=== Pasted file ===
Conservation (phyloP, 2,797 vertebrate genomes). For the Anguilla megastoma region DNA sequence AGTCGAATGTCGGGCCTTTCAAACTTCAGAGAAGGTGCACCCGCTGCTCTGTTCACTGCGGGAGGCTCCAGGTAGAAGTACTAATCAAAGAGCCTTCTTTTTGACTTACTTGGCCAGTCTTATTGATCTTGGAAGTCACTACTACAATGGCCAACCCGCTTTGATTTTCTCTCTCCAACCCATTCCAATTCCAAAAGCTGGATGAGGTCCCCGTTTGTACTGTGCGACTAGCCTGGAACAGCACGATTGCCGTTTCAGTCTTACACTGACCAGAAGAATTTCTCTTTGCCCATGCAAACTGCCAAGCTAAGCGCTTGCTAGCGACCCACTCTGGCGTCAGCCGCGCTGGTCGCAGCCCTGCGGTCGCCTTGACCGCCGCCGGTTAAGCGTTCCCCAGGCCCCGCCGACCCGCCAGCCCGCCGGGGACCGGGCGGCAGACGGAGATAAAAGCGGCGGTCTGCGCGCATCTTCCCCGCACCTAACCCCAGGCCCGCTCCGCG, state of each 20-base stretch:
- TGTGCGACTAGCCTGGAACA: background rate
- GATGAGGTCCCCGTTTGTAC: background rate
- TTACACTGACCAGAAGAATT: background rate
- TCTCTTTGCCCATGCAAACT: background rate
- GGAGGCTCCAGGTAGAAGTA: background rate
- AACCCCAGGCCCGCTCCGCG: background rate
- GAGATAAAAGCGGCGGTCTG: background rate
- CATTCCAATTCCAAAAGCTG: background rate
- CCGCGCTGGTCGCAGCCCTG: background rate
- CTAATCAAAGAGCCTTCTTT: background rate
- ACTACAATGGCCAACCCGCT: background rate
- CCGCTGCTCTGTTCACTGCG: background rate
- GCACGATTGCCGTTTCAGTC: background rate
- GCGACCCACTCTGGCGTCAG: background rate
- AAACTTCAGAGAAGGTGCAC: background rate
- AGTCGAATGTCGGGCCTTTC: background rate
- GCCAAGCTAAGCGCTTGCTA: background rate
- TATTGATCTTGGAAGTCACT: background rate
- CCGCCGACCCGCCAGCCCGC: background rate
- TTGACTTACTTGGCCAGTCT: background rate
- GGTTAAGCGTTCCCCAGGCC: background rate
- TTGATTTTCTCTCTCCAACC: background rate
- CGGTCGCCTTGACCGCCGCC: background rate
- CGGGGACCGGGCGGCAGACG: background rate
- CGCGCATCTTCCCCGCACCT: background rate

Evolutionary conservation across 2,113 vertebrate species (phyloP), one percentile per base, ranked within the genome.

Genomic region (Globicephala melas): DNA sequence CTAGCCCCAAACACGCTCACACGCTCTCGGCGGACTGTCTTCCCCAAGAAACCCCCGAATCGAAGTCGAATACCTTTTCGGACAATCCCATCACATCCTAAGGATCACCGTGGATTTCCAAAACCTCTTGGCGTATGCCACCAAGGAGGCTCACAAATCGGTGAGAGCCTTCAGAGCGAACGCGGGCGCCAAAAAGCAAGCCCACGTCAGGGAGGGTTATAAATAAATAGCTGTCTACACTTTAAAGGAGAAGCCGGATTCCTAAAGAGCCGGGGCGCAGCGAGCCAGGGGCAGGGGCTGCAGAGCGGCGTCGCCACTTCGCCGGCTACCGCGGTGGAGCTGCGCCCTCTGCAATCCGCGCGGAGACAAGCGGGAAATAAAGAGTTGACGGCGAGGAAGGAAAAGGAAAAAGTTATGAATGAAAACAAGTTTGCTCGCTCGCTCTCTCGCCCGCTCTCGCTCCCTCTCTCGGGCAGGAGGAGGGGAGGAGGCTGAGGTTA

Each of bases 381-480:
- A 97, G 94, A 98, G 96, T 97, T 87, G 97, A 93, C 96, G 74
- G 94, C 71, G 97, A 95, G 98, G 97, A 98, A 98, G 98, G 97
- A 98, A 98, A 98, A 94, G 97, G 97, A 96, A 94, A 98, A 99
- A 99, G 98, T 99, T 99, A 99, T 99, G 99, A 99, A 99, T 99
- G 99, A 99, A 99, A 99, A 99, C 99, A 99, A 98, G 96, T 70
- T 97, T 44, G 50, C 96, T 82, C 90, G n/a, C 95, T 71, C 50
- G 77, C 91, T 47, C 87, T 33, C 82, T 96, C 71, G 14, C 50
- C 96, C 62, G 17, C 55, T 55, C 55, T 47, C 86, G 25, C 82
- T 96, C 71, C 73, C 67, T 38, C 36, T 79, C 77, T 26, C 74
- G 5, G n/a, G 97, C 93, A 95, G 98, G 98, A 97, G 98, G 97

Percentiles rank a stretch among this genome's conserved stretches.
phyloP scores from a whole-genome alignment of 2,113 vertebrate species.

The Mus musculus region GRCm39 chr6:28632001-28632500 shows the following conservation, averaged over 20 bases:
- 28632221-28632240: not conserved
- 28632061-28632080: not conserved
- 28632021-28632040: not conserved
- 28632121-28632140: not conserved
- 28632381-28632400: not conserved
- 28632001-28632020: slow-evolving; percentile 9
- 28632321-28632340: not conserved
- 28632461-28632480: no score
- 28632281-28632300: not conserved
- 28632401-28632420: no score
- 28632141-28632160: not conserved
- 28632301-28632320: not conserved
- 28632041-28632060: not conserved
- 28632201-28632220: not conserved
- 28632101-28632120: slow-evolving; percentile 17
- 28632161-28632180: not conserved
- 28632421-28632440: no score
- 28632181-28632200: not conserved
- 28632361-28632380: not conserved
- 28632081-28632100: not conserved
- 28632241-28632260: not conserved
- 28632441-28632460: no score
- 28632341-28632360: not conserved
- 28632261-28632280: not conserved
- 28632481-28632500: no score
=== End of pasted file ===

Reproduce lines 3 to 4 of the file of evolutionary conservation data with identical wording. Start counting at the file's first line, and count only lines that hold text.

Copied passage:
- GATGAGGTCCCCGTTTGTAC: background rate
- TTACACTGACCAGAAGAATT: background rate